I love the UI, I love the UI, I love...

Well, no. It's all great that you have a nice Domain Object. Grant you, it's now populated with an ugly Id attribute which it slugs around because someone, somewhere decided that it was important enough to save the information into a database and databases need a primary key to find stuff. The problem is when I have to show a list to pick from, one of which is what the user selected previously. My Domain Object has this attribute:

Name: Author; Value: 21

And there's a collection of Roles to pick from:

Name: Reader; Id: 10
Name: Author; Id: 21
Name: Administrator; Id: 321

So I have a simple LookupDTO I use in my UI and Service Layer that looks like this:

class LookupDTO
  string Name;
  int Id;

It's generic (all lookups follow the same pattern). Problem is that if you have a collection of Roles you can't just bind it to a DropDownList like this:

// this returns an array of LookupDTO objects from the service layer
uiName.DataSource = RoleService.FindListForProject(projectId);
uiName.DataTextField = "Name";
uiName.DataValueField = "Id";

Because the values are 10, 21, and 321 and you can't set uiName.SelectedIndex = 21 or else ASP.NET blows it's head up with a boundary problem (it's 0-based). Ugly. I hate the fact that my Domain Object says that it's Id is 21 (because that's the database id that was created when it got saved) but ASP.NET needs a 0 or 1 to let a user pick from. So do I need a mapper for my mapper? And then there's going back that you have to do another mapping. So maybe there's a UI component that has both the "real" value and the UI value? I don't know.

I'm almost thinking that I should use a Guid in the database, but autoincrement is so nice and easy. A Guid would have it's advantage (other than driving my dba nuts) because I can pregenerate it in my Domain when a real object is created so I don't have to do fancy stuff in my SQL to get the ID that was just created. A common problem with using autoincrement in SQL is that you don't get it before the INSERT call. It's unique. I still think I'll have a problem in my UI layer because setting the HTML for a selected item in a dropdown list doesn't like "A04759E3-509C-42c6-BE27-20562B2BA6CA" as a selected value.

I know there's a better solution out there to map "real" values to ASP.NET UI controls like dropdown lists that don't like indices that don't match the 0 based counting that HTML creates. There's a good blog by Steve Eichert here on Hooking your Domain Model to the UI. I think we need a good UI Mapper tool/pattern/something to make this a no-brainer.

There's also a very nice add-in from Manuel Abadia over at CodeProject. It provides two way data binding in ASP.NET and looks pretty simple. You just hook up your collection to the fields on your webpage (through a designer) to set the databindings to your DTOs and call BindToWebForm (or BindFromWebForm). It turns this:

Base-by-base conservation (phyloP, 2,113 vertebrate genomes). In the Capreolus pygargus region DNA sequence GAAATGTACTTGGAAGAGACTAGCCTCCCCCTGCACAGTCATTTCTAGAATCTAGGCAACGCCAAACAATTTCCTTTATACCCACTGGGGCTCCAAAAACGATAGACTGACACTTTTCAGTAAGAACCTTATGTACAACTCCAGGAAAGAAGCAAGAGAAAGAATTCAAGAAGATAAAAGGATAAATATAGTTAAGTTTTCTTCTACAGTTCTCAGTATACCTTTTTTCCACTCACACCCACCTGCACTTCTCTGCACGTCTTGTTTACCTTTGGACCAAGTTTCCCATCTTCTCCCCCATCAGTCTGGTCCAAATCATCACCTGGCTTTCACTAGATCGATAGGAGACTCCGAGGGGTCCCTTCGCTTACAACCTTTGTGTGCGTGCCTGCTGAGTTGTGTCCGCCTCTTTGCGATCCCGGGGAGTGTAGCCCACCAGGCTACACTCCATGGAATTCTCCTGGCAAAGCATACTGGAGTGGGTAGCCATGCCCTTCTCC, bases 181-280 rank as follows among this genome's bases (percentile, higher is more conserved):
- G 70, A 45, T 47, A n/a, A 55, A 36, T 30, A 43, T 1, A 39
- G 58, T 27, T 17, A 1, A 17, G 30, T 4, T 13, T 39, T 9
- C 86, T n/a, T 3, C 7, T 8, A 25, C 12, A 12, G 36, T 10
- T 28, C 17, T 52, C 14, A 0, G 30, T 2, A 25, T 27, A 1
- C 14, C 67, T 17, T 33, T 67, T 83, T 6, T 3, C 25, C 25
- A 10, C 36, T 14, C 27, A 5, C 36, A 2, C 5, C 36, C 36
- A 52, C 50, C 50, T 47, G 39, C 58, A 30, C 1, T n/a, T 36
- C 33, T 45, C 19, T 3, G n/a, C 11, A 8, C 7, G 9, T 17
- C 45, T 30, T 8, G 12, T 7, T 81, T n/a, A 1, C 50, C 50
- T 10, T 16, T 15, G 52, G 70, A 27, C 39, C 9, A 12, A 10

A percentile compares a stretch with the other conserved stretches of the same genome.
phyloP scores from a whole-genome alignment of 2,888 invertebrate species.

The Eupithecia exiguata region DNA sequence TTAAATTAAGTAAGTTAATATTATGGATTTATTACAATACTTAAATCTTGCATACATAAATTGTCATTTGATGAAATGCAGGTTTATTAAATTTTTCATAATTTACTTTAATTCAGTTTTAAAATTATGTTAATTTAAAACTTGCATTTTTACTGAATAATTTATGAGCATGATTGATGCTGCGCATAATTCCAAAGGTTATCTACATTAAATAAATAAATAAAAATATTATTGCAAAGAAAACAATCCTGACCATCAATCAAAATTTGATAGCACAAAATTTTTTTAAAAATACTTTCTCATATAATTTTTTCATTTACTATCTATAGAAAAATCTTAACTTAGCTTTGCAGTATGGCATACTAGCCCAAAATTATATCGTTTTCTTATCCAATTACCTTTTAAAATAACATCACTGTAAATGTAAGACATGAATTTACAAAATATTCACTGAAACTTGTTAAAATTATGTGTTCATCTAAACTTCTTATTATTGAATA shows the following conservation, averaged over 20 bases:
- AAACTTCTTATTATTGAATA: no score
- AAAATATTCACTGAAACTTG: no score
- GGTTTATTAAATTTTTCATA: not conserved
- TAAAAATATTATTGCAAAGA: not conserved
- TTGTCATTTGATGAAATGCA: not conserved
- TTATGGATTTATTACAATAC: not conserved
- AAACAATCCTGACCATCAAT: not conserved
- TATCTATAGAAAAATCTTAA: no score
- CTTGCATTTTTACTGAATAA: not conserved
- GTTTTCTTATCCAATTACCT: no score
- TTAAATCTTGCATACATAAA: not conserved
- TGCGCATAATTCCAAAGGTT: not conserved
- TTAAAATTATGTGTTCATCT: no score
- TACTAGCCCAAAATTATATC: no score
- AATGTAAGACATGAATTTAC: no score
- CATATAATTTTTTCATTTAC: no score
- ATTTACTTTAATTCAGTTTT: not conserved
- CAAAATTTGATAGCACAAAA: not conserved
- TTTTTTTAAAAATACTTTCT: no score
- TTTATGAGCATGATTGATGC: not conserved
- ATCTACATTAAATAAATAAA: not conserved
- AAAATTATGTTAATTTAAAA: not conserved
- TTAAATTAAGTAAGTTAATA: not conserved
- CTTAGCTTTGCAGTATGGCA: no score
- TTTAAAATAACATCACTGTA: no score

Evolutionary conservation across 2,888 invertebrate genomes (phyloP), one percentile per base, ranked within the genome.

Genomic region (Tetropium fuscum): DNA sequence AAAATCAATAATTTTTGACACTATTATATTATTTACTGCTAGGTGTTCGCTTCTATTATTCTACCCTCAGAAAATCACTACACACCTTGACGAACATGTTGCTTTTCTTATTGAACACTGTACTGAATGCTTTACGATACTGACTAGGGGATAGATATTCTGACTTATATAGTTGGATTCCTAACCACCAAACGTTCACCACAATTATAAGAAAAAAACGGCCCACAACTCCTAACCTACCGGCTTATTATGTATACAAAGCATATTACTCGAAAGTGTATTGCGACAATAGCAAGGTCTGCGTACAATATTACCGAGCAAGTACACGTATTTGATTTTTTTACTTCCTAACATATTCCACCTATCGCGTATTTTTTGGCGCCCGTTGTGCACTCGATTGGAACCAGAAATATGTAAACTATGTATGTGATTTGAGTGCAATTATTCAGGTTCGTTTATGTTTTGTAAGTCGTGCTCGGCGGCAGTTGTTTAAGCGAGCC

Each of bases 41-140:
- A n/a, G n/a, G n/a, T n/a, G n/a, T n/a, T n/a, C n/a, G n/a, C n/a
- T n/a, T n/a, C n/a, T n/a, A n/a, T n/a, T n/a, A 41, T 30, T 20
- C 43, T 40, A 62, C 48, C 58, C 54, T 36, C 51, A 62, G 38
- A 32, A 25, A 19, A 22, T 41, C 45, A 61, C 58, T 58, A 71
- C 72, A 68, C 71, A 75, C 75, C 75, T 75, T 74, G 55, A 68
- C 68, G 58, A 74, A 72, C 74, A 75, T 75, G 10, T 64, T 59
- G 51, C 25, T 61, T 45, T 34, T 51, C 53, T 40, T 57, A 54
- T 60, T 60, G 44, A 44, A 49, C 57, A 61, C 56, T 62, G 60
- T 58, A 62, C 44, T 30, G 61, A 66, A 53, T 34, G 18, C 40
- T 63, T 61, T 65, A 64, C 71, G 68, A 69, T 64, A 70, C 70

// populate the webform with the customer data
lName.Text = cus.Name;
lSurname.Text = cus.Surname;
lEmail.Text = cus.Email;
lAddress.Text = cus.Address;
lAge.Text = cus.Age.ToString();

// get the customer data from the webform
cus.Name = lName.Text;
cus.Surname = lSurname.Text;
cus.Email = lEmail.Text;
cus.Address = lAddress.Text;
cus.Age = Int32.Parse(lAge.Text);

Into this:

// populate the webform with the customer data

// get the customer data from the webform

You can check out here. I need to find some time to look at it because this is nuts (or else I'm so out of it I'm missing the obvious). Maybe I haven't had enough coffee to think correctly. Friends don't let friends blog drunk (or semi-awake) might be a more appropriate title for this entry.


  • Hi,

    I don't quite understand. I thought the Ddl takes a text and value field. When the user selects a row in the Ddl, you get the value field from the row which is at the selected index, parse it to an int and you've got your dbId of 21 or whatever - the selectedIndex wouldn't be 21...

    Have I missed your difficulty ?



  • I think the problem here (besides being the thing between the keyboard and chair) is selecting the right choice coming back from the Domain to the UI.

  • Yeah, my UI controls tend to have their own 'model' too, so it ends up going from:

    domainModel -> uiModel at the simplest, or often (especially with service interfaces / DTOs) domainModel -> DTO -> uiModel. It would certainly be nice to be able to metaDataMap a domainModel directly to a UI control, and have the DTO automatically created if going via service interface. Having said that, its pretty much what is provided with datasets / databinding....

    *ramble ramble* ;)


  • I think I found the pattern here:

    control.SelectedIndex = control.Items.IndexOf(control.Items.FindByValue(dto.PublicProperty.Id.ToString()));

    Messy, but works.

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